This past fall a class gathered to take a deep dive into the topics of Autonomy and Authority. Eleven of us from around the world took on the challenges and the promise of this work. First we opened up to an audacious concept that infinite possibilities are available to us at any moment. It is amazing to tap into this energy — that all you can imagine already exists waiting for you to grasp it! Then we had to examine deeply what is in our way of actually doing so. Each of us looked and felt our young emotional dependency, waiting for a parental figure, a gate keeper, to give us the permission we felt we needed as children. In this mindset someone or something was in the way of what we wanted — of all that was possible. We each had to answer the question — what do I really want when I wait and lean on another for all that is already waiting for me? This was a vulnerable place. I could feel each of us literally grow up a bit as we began to activate in our selves what we wanted from another.
Next we embraced another huge, expansive idea. If you focus inward and are willing to go through the uncomfortable emptiness, you will find everything! This is a challenging practice. We found constant distractions. And then we found that what was in our way was how we all give over our attention to outward authorities and wrestle with them instead of finding our own inner authority. The promise of an ongoing practice of turning inward versus reaching out is that we will experience vibrancy, aliveness and an unleashing of our innate creativity.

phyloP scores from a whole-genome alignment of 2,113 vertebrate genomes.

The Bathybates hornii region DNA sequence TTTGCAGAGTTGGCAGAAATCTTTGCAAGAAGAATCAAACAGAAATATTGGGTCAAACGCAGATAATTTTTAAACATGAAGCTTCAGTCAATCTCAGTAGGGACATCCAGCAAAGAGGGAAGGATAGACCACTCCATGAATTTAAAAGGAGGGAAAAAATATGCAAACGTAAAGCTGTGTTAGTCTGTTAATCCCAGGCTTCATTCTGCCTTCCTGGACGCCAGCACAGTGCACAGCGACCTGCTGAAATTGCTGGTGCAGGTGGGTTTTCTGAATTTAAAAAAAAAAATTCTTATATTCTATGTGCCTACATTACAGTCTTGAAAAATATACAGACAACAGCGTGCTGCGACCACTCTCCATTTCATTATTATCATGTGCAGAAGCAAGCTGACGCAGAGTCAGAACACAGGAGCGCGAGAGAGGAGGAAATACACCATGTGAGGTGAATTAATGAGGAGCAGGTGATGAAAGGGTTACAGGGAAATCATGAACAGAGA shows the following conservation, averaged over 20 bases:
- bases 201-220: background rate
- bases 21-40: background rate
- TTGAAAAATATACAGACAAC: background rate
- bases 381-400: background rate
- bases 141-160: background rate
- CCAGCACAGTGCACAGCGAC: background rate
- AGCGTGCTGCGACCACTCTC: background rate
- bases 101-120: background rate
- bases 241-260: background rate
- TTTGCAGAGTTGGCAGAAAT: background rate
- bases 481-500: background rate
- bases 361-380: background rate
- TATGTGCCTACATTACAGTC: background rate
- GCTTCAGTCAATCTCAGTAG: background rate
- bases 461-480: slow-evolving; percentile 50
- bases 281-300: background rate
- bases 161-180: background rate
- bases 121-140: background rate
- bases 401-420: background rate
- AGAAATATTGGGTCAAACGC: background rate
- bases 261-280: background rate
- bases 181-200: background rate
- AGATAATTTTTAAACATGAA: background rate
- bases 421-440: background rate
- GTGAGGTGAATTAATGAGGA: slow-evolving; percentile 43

As the class wrapped up in December, each of us had significant breakthroughs. They came at unexpected moments and not in a literal or linear fashion. Mine came as I was in the dentist chair with my mouth wide open — getting my teeth cleaned the Wednesday before Thanksgiving. We were spending Thanksgiving at our vacation home with our children and two grandsons. I worry about the older boy — he doesn’t fish with his Dad and brother, and I wanted a fun activity for him. Right then in the dental chair I visualized a perfect project that would also produce Christmas gifts for everyone.
Recently he had brought home his school work and showed me how he had learned fractions by making mandalas. A gifted artist, he has astonishing skill at doing this freehand. We already had colored pencils and my daughter brought paper. This seemingly random inspiration in the dental chair blossomed into a wonderful creative activity. My grandson loved it, he taught me to do it and I find it magical and soothing to shade and color and create, and many lovely mandalas were the result.
The funny thing about the journey of self growth and change. It never produces the results you actually expect. It always produces so much more.